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Thread: Handling Write Protection on Various File Systems

  1. #1
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    Handling Write Protection on Various File Systems

    I need help with a general concept.

    I have recently converted from Windows to Ubuntu (LXDE and e17 desktops). From my Windows days, I have several USB hard drives filled with music, photos, document backups, etc. All these are NTFS file systems. I also have dozens of USB thumb drives with similar content. These are all (I believe) FAT32 formatted.

    Most of the content of those external drives is highly valued, and I learned years ago to set it all as write protected (under Windows), so that I did not accidentally delete or modify files. For example, I once had a zealous piece of software add bogus information to the tags in over 3000 music files. I don't want that to happen again. So I keep everything write protected. When I want to modify a file, I temporarily and deliberately unprotect it, make the change,then reprotect it. Under Windows, I could unprotect an entire folder, make changes to all the files within it, then reprotect the entire folder. Simple. I could also right click the folder and easily see its attributes.

    So, now that I am running Ubuntu, it is unclear how I turn write protecting on and off on my NTFS and FAT32 drives. I am learning how Linux lets me assign permissions to various users on my local ext4 file system. But I am unable to picture how I protect the files on my old legacy NTFS and FAT32 USB drives, or even how I can easily observe their attributes.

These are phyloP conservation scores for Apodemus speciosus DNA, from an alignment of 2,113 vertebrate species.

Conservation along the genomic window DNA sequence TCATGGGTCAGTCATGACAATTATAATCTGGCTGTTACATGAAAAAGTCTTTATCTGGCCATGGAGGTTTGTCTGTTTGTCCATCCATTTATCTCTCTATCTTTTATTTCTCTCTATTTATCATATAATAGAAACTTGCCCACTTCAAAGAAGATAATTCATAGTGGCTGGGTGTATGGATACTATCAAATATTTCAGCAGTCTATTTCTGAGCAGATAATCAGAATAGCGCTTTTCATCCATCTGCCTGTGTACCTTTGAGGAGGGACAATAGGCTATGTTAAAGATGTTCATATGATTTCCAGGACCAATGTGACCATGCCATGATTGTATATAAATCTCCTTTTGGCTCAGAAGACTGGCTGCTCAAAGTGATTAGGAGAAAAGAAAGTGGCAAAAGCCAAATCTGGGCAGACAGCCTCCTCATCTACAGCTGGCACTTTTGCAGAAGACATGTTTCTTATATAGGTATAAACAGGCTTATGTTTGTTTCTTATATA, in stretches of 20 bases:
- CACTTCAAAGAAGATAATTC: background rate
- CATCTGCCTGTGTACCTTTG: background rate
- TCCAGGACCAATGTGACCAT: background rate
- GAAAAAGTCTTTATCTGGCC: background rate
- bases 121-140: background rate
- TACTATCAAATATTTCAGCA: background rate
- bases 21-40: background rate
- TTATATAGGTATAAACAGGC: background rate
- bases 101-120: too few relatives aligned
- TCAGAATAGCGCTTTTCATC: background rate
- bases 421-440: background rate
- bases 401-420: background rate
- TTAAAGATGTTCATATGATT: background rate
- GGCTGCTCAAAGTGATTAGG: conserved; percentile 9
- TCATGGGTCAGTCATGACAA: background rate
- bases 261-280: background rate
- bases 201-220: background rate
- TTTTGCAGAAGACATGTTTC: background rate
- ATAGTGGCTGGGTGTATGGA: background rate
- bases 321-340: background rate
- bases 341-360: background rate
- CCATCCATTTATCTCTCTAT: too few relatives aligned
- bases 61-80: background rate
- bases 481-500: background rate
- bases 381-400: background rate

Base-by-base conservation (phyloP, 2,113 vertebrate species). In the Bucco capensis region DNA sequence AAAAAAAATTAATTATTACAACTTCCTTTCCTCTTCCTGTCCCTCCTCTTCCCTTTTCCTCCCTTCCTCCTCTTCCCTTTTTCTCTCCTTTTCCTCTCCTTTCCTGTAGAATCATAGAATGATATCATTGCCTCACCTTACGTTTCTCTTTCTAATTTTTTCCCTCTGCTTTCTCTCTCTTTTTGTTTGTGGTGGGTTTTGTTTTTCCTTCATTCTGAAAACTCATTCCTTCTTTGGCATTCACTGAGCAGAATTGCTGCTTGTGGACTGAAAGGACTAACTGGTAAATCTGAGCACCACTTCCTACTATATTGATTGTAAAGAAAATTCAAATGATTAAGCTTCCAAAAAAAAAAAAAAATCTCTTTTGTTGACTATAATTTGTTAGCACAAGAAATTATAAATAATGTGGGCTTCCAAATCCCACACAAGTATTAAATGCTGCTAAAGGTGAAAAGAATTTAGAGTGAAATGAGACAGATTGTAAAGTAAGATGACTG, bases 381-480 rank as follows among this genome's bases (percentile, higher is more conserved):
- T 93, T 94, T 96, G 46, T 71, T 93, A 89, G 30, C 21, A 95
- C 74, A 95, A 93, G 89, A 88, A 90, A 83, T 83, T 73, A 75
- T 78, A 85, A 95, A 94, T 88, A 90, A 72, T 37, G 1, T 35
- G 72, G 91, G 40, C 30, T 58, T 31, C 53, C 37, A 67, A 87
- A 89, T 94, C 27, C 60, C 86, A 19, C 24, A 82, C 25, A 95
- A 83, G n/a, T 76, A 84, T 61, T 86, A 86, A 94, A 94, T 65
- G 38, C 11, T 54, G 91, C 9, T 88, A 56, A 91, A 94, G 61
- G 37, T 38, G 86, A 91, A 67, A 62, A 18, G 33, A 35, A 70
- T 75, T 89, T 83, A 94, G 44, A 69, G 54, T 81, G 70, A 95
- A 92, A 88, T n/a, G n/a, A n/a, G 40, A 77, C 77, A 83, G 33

Perhaps there is a great tutorial somewhere on this. I have searched, but have come up empty so far.

    Any guidance will be much appreciated.

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  3. #3
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    Re: Handling Write Protection on Various File Systems

    There's 2 things in your case that are getting in the way or your desire to throw a switch and change an ntfs / fat32 partition from read only to read / write:

    [1] There are no Linux ownership and permission bits in a windows fileystem so chown and chmod commands won't work on them.

    Instead a "view" of those filesystems is created which gives them the appearance that they do but they are immutable. Once set to a specific owner and with specific permissions they persist throughout the filesystem and cannot be changed unless you change the parameters of the mount.

    [2] External USB drives will mount these partitions automatically with a default specific set of ownership / permission attributes.

    For example, an external Fat32 usb partition will automatically mount with:

    Owner = you
    Folder permissions = read/write/execute
    File permissions = read / write

  4. #4
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    Re: Handling Write Protection on Various File Systems

    One way to do this would be to define mount points for each device in /etc/fstab following the instructions given in https://help.ubuntu.com/community/Mo...dowsPartitions. You can specify "ro" in the list of options which forces the mount to be read-only.

    You could also mount a device read-only from the command line with the "mount" command. Usually if you plug in a USB device, it gets assigned the next available drive letter in the /dev/sd[a-z] scheme. If you have one harddrive in the computer, it will be referred to as /dev/sda. If you plug in an external device, it should be assigned /dev/sdb. Each of the partitions on the device are named separately like /dev/sda1 or /dev/sdb3.

    Suppose your computer has one internal hard drive. When you plug in the device, it will be assigned /dev/sdb. Let's also assume it has just one partition, /dev/sdb1.

    These days most everything is mounted under /media, so lets create a "mount point" for the device (really just an empty directory) called /media/Music.

    Code:
    sudo mkdir /media/Music
    Now if you want to mount the device you plugged in to that location with read-only restrictions, you can use the command:

    Code: